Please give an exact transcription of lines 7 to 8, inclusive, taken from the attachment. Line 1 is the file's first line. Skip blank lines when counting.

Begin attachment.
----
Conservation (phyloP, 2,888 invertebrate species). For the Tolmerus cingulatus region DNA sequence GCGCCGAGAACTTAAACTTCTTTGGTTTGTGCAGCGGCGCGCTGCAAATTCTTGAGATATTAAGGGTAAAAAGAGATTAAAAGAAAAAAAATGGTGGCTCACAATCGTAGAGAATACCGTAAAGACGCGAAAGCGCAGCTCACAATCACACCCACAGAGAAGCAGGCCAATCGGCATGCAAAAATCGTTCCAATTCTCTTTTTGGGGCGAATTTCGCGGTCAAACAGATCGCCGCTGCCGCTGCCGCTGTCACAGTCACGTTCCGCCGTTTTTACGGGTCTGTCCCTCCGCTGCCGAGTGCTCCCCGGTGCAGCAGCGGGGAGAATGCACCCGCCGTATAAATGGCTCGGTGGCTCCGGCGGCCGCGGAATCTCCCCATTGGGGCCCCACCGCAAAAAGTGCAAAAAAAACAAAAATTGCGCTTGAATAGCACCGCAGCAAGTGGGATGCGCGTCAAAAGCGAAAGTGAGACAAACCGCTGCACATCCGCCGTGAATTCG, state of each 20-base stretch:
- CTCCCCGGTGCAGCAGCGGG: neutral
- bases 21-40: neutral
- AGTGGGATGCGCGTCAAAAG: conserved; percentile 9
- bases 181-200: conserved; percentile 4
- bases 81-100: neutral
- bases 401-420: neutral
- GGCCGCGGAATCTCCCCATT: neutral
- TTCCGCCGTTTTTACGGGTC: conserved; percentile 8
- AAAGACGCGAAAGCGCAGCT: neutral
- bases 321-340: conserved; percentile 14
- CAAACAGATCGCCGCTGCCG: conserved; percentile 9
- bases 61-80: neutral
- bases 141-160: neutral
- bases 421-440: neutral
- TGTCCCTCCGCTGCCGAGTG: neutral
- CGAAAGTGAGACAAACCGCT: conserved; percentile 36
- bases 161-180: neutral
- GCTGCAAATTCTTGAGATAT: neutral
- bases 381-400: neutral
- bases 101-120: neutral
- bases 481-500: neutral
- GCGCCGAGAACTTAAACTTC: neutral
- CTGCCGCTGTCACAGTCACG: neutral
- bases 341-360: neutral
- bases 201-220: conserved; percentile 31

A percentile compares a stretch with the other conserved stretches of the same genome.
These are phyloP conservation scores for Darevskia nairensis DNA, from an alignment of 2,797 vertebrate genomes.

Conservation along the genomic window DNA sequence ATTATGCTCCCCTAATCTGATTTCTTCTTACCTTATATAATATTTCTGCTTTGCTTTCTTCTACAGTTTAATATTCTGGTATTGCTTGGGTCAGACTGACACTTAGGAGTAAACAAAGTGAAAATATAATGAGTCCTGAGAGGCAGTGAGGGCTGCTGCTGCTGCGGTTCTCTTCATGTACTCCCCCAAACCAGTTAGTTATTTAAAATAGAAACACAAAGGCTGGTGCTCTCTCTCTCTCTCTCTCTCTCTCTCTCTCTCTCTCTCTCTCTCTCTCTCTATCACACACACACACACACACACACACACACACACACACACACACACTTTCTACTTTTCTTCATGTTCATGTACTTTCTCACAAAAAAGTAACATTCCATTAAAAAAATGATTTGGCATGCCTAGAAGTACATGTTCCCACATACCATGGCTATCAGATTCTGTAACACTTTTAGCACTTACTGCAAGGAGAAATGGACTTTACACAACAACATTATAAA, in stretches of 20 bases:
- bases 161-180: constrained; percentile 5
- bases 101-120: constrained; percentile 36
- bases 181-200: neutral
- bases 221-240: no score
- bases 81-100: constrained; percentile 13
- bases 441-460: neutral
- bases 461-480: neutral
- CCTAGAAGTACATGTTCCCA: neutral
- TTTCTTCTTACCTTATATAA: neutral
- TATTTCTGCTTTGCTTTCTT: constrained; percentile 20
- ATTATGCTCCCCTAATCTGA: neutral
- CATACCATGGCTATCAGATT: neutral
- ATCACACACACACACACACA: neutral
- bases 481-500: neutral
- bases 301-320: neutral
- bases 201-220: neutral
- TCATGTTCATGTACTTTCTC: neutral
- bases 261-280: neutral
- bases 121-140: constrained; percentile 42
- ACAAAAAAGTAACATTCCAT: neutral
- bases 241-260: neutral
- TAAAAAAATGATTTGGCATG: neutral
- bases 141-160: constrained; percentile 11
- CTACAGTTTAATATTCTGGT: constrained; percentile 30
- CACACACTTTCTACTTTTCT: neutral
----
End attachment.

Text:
- bases 401-420: neutral
- GGCCGCGGAATCTCCCCATT: neutral